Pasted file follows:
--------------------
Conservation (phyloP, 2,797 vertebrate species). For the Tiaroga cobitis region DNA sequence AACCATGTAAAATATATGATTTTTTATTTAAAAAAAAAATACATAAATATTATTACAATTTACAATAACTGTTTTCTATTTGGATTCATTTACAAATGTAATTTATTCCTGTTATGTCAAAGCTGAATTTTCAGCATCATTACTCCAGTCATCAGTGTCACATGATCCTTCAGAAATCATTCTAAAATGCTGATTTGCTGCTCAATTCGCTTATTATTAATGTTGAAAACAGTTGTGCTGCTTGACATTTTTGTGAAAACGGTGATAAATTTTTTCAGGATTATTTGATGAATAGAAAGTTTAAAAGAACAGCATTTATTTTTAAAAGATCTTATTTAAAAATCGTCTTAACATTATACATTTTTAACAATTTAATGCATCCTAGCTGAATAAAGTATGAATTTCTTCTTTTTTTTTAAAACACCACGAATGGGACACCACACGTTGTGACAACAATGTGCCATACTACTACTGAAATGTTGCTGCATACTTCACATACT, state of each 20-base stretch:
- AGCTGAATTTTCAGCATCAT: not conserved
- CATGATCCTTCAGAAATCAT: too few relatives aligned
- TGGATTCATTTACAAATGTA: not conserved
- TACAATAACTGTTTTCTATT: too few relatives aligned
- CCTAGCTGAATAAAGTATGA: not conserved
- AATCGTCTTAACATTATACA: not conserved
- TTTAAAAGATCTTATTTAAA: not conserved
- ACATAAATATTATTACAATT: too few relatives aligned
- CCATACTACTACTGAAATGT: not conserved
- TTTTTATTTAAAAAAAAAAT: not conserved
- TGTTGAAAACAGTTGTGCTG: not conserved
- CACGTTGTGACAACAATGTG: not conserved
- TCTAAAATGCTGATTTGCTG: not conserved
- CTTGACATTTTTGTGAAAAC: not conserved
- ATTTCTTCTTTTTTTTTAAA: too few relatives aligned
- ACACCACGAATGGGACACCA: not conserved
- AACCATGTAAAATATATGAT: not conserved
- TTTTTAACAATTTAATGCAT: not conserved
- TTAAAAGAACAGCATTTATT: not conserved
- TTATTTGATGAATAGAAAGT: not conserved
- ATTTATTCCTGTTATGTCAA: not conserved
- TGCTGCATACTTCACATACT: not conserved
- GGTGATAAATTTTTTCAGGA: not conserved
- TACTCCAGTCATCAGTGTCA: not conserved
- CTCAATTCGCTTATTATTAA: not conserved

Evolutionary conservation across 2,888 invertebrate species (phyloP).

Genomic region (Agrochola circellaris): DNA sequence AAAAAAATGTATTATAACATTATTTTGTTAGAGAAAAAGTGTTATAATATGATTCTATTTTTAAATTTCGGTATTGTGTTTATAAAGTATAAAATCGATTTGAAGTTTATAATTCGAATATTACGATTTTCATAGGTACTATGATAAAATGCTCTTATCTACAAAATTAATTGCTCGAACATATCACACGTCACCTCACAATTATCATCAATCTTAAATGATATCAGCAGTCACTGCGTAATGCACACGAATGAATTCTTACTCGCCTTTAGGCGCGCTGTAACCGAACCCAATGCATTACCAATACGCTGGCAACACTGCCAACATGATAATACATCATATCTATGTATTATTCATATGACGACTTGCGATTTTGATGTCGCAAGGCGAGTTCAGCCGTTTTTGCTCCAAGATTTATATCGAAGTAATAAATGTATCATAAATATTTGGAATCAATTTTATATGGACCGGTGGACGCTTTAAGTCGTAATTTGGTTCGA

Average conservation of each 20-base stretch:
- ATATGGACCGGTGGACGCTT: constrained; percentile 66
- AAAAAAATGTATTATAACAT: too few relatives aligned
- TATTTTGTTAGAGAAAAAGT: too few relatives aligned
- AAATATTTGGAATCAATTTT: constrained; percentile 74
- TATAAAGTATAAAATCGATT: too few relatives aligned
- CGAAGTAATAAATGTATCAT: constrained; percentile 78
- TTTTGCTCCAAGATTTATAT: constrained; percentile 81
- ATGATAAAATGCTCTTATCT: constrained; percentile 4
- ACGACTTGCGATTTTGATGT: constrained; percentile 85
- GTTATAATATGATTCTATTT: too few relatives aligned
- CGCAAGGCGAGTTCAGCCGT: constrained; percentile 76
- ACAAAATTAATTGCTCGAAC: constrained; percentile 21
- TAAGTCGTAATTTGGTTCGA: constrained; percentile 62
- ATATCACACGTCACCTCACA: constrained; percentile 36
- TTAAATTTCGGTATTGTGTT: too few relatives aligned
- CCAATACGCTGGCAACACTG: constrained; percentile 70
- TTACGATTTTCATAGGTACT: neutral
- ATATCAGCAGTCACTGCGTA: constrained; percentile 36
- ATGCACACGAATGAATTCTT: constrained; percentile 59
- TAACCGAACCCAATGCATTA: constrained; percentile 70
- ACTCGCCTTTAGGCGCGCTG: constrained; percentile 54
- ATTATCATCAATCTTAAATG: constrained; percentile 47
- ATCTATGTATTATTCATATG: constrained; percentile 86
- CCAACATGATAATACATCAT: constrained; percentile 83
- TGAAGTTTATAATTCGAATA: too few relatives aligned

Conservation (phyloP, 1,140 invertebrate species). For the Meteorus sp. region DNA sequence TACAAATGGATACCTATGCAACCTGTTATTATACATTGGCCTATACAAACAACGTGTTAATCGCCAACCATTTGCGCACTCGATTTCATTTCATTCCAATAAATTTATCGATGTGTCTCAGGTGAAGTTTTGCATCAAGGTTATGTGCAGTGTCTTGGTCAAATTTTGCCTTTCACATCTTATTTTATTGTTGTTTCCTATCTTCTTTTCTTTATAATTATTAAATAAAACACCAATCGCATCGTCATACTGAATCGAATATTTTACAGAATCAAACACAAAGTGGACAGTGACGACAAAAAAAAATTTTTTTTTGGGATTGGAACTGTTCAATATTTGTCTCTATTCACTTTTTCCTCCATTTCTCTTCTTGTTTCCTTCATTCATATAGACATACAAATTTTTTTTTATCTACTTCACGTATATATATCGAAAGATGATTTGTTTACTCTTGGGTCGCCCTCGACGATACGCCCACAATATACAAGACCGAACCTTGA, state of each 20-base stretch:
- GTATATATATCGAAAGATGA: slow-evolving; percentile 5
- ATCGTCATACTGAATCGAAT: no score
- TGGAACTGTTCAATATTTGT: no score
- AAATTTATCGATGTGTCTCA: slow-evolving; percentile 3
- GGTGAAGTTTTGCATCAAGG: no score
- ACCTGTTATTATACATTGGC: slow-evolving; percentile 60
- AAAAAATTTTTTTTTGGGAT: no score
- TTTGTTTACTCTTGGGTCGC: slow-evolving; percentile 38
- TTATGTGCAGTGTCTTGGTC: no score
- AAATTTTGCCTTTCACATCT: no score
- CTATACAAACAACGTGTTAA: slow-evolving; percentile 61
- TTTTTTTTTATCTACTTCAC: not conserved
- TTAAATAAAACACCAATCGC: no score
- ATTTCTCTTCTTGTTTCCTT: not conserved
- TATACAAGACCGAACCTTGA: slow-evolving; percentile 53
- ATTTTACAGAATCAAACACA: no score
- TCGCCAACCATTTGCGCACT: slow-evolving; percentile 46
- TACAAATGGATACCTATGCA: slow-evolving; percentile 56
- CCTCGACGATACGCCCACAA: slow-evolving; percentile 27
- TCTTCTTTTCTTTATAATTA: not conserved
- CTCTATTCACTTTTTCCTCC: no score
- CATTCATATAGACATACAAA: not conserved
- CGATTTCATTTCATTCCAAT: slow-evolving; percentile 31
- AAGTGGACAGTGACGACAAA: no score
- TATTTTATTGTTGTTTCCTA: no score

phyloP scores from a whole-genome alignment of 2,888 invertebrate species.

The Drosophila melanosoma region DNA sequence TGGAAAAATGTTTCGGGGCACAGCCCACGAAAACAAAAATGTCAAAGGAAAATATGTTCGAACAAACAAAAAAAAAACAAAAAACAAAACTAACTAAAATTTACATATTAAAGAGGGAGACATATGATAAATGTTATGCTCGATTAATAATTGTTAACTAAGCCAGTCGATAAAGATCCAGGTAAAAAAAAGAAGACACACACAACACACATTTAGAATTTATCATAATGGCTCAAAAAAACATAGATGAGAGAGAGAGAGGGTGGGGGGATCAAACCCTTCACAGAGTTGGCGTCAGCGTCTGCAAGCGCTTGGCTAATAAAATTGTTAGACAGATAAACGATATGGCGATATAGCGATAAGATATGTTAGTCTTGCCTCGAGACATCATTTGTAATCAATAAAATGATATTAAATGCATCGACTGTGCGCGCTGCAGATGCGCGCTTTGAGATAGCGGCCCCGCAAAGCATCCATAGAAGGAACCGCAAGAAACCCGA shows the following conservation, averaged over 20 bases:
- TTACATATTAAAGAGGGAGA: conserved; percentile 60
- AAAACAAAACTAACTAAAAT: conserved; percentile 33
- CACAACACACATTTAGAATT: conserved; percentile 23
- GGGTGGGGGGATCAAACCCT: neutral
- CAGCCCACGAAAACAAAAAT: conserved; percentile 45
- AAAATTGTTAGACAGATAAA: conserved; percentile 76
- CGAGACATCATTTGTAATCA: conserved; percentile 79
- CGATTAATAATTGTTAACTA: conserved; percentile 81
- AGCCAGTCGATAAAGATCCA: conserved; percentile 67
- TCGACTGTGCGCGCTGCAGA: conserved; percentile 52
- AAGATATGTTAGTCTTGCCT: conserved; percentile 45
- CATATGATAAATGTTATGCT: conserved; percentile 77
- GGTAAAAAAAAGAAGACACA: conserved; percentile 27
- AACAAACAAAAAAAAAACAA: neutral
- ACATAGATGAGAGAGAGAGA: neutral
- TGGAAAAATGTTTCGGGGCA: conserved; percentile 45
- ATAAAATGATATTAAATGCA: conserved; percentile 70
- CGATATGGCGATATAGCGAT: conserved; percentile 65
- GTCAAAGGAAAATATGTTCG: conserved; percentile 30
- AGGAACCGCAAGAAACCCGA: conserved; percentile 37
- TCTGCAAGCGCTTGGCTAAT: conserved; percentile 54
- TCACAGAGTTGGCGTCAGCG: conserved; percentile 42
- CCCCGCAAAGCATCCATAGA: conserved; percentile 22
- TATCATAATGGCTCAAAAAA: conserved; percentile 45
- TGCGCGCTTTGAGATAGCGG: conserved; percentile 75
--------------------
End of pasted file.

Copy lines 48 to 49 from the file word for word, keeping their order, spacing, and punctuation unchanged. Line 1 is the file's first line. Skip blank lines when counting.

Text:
- ATGCACACGAATGAATTCTT: constrained; percentile 59
- TAACCGAACCCAATGCATTA: constrained; percentile 70